“We have received confirmation from the Veterinary Institute that it did have a form of rabies found in bats,” Karen Johanne Baalsrud, animal health chief at Norway's Food Standards Authority told state broadcaster NRK.
She warned the public not to look after or nurse any bats they find who appeared to be unwell.
“We do not want to create fear, but to provide public education,” she said. “We ask people to remember that this is a protected animal which should be left alone.”
Anyone who is bitten by a bat should immediately wash the wound with soap and water to minimise the risk of infection.
According to NRK, the bat was probably suffering from European Bat lyssavirus 2, which according to the World Health Organisation has never in Europe been recorded in any other mammal.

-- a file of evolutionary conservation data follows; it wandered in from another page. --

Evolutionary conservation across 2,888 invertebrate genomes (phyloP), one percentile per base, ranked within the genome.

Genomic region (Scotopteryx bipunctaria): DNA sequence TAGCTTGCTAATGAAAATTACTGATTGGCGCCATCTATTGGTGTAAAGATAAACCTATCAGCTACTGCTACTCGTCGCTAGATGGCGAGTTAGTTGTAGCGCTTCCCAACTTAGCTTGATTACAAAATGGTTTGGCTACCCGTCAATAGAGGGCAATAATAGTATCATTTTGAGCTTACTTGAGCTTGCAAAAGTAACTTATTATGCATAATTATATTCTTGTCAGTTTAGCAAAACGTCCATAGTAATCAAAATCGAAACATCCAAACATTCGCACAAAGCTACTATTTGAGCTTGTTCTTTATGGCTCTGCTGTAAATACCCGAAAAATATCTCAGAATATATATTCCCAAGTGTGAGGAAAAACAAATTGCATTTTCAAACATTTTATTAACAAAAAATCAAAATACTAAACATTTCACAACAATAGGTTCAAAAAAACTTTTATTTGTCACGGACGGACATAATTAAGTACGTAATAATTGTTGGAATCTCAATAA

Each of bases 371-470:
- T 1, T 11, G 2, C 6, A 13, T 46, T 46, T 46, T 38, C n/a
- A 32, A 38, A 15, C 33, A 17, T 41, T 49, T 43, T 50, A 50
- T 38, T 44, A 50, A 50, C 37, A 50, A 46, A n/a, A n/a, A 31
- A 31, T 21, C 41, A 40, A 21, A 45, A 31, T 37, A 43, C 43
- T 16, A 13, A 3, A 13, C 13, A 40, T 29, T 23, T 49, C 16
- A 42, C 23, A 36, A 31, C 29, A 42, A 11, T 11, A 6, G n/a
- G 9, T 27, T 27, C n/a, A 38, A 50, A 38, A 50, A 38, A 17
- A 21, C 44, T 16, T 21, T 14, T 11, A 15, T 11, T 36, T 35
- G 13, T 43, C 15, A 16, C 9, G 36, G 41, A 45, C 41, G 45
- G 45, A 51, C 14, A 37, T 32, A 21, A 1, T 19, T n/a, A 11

“Several countries in Europe have had this animal disease without it creating any problems,” Baalrud said. “It is likely that the disease has existed for some time in Norway without being discovered.”
Baalsrud said that there was no reason for people who have bats living in their houses or elsewhere one or near their properties to be alarmed or take any special precautions.
In 2011 and 2012, there were several outbreaks of rabies on the Arctic island of Svalbard. A woman in the archipelago's capital of Longyearbyen required treatment after being bitten by a rabid fox.